Since then, under the leadership of his daughter, Marine, the FN has broken every record. But in this region, the FN’s success isn’t new. In 2002, when liberal France was shocked to see Le Pen reach the second round of the presidential election, the FN was already sailing in Moselle. Le Pen grabbed 23.7 per cent of the Moselle vote in the first round and 21.9 per cent in the second, compared to 16.9 per cent and 17.8 per cent nationally. 

The far-right vote in Moselle remained higher than the national average before skyrocketing in 2012. By then, the younger, softer-looking Marine had taken over the party. In that year, the FN won an astonishing 24.7 per cent of the Moselle vote, and 17.8 per cent nationwide.

For some people of my generation, the FN has already provided opportunities. With his manicured beard and chic suit, Emilien Noé still looks like the Young Socialist he was between 16 and 18 years old. But looks can be deceiving. “I have been disgusted by the internal politics at the Socialist Party, the lack of respect for the low-ranked campaigners," he told me. So instead, he stood as the FN’s youngest national candidate to become mayor in his village, Gosselming, in 2014. “I entered directly into action," he said. (He lost). Now, at just 21, Noé is the FN’s youth coordinator for Eastern France.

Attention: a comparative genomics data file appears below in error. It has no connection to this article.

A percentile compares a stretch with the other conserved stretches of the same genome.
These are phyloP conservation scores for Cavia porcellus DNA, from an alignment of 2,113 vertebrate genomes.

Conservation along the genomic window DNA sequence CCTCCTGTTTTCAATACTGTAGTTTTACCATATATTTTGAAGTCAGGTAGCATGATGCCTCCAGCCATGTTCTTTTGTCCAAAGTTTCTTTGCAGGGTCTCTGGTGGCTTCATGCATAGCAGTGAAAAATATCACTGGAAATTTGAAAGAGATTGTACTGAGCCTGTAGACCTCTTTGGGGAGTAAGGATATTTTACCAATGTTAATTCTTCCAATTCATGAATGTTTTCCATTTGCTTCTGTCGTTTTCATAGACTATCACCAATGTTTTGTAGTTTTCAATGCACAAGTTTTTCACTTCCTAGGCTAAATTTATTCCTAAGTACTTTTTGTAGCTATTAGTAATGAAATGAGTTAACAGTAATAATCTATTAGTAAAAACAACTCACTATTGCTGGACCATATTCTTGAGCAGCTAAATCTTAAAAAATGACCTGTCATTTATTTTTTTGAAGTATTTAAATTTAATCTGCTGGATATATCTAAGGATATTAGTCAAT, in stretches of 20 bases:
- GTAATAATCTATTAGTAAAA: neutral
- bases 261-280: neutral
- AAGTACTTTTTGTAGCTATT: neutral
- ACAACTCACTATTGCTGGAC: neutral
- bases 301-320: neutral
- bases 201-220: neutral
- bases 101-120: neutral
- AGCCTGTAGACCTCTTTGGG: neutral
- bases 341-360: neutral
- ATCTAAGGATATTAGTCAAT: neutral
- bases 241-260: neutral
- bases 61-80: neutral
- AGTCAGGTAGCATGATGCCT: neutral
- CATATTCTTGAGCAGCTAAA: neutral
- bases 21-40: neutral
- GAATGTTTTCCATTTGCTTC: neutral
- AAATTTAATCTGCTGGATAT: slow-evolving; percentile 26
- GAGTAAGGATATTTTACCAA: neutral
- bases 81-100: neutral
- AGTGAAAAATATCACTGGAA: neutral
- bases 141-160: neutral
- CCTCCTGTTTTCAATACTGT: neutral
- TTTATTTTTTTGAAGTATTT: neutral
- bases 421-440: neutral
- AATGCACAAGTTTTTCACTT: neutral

Metz, Creative Commons licence credit Morgaine

Next to him stood Kevin Pfeiffer, 27. He told me he used to believe in the Socialist ideal, too - in 2007, as a 17-year-old, he backed Ségolène Royal against Sarkozy. But he is now a FN local councillor and acts as the party's general co-ordinator in the region. Both Noé and Pfeiffer radiated a quiet self-confidence, the sort that such swift rises induces. They shared a deep respect for the young-achiever-in-chief: Philippot. “We’re young and we know we can have perspectives in this party without being a graduate of l’ENA,” said another activist, Olivier Musci, 24. (The elite school Ecole Nationale d’Administration, or ENA, is considered something of a mandatory finishing school for politicians. It counts Francois Hollande and Jacques Chirac among its alumni. Ironically, Philippot is one, too.)

“Florian” likes to say that the FN scores the highest among the young. “Today’s youth have not grown up in a left-right divide”, he told me when I asked why. “The big topics, for them, were Maastricht, 9/11, the Chinese competition, and now Brexit. They have grown up in a political world structured around two poles: globalism versus patriotism.” Notably, half his speech was dedicated to ridiculing the FN's most probably rival, the maverick centrist Emmanuel Macron. “It is a time of the nations. Macron is the opposite of that," Philippot declared. 

At the rally, the blue, red and white flame, the FN’s historic logo, was nowhere to be seen. Even the words “Front National” had deserted the posters, which were instead plastered with “in the name of the people” slogans beneath Marine’s name and large smile. But everyone wears a blue rose at the buttonhole. “It’s the synthesis between the left’s rose and the right’s blue colour”, Pfeiffer said. “The symbol of the impossible becoming possible.” So, neither left nor right? I ask, echoing Macron’s campaign appeal. “Or both left and right”, Pfeiffer answered with a grin.